FMI Connect: SAP and the Connected Enterprise
The Future of Grocery
The grocery business has always been a bit complex and in today’s marketplace it’s not getting any easier. As the shopper ascends to the role of Chief Merchant and the concept of Omni everything continues to evolve / emerge the need for an end to end view of everything is more important than ever. It is imperative that the connected enterprise be addressed if you are to truly incorporate the shopper in everything that you do. There are five key areas that the connected enterprise has impact:
Today’s shoppers, no matter the demographics, are looking for a tighter relationship with you, a relationship that is two way. They are willing to provide a view into who they are, as long as you are willing to provide an exceptional shopping/on-line/eating/store/ you fill in the blank experience. They want, no, demand that you think solely of them….
When it comes to technology, Grocers were early adaptors in one single area – Point of Sale. Things have changed in the connected enterprise. POS is important but no longer the center of the universe! Stores will be the collection point for commerce. They will be a place to gather and share lives. A place where the ingredients needed to produce that exceptional meal are discussed with a food expert, or the information about that new prescription will be explained by a medical professional. The food and drug store of the past which were disconnected, impersonal, and merely a store, will turn itself into a hub of activity that will be the center of the neighborhood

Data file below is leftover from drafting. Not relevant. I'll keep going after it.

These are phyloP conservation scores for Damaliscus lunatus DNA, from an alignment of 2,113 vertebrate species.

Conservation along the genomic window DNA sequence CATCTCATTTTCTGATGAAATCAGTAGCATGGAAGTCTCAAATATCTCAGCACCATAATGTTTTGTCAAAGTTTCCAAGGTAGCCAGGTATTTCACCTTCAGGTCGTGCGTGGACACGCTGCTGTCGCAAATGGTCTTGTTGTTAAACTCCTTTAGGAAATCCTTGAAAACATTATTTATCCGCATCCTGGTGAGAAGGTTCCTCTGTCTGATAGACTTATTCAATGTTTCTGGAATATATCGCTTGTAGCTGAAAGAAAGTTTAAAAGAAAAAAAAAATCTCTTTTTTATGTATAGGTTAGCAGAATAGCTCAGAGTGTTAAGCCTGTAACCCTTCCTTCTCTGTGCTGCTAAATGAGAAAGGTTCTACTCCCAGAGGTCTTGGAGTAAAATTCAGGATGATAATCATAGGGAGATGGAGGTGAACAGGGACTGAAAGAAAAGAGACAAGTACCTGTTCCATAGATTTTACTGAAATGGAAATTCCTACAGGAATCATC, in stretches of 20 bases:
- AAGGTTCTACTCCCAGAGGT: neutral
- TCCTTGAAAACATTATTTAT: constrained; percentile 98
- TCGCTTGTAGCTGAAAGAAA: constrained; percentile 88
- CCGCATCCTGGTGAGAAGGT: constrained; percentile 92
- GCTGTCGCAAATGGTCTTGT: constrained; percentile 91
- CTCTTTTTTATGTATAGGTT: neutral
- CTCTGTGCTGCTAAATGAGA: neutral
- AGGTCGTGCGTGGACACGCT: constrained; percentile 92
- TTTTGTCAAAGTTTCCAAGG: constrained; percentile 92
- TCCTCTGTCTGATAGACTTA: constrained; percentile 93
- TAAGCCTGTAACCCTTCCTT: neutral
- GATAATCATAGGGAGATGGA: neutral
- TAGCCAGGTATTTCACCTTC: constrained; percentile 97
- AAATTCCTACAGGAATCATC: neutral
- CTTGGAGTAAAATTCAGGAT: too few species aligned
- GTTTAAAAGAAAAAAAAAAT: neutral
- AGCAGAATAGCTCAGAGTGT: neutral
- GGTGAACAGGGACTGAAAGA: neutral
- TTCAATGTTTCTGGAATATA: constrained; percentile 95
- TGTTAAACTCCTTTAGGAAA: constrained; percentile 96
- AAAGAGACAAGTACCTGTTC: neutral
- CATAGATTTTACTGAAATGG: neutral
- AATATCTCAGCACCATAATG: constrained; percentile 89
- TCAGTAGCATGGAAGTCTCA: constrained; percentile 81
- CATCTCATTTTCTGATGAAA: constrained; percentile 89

In the connected enterprise, the shopper’s experience and information is dynamically available. So when the planning process for marketing begins, it’s done with a completely different view than what has been available before. You’ll know who your shopper is, what they are buying and even more importantly what they will buy in the future. Making your marketing strategy and subsequent plans to fulfill that strategy more accurate than ever before. This information and strategy is also available for the entire organization to use to do their jobs.
In the past, merchandising and marketing were usually not on the same page, merchandising focused on product/vendor and marketing on the customer. In the connected enterprise we’re all focused on the customer. The merchant now has the power of the customer’s data to drive all the areas they are accountable for – assortment, retail pricing, promotion and displays. That currency, customer data, will enable them to negotiate with their supplier partners in a much more powerful way.
Customer centricity is the buzzword of the decade, but now it’s not just for the merchants and marketing folks. Access to the new currency of the century, data, means the consumer, not supply chain efficiencies can drive the strategy for inventory. The right place and the right time means something a bit different when it refers to the customers preference for how he or she wishes to interact with you. A customer centric supply chain can deliver a great customer experience without sacrificing bottom line efficiencies, or profitability. In summary, the future of Food and Drug retailing lies in the Connected Enterprise. The retailers that understand this today, and start the path now are the ones that will around in the future, the ones that will be poised to move on to whatever comes next!!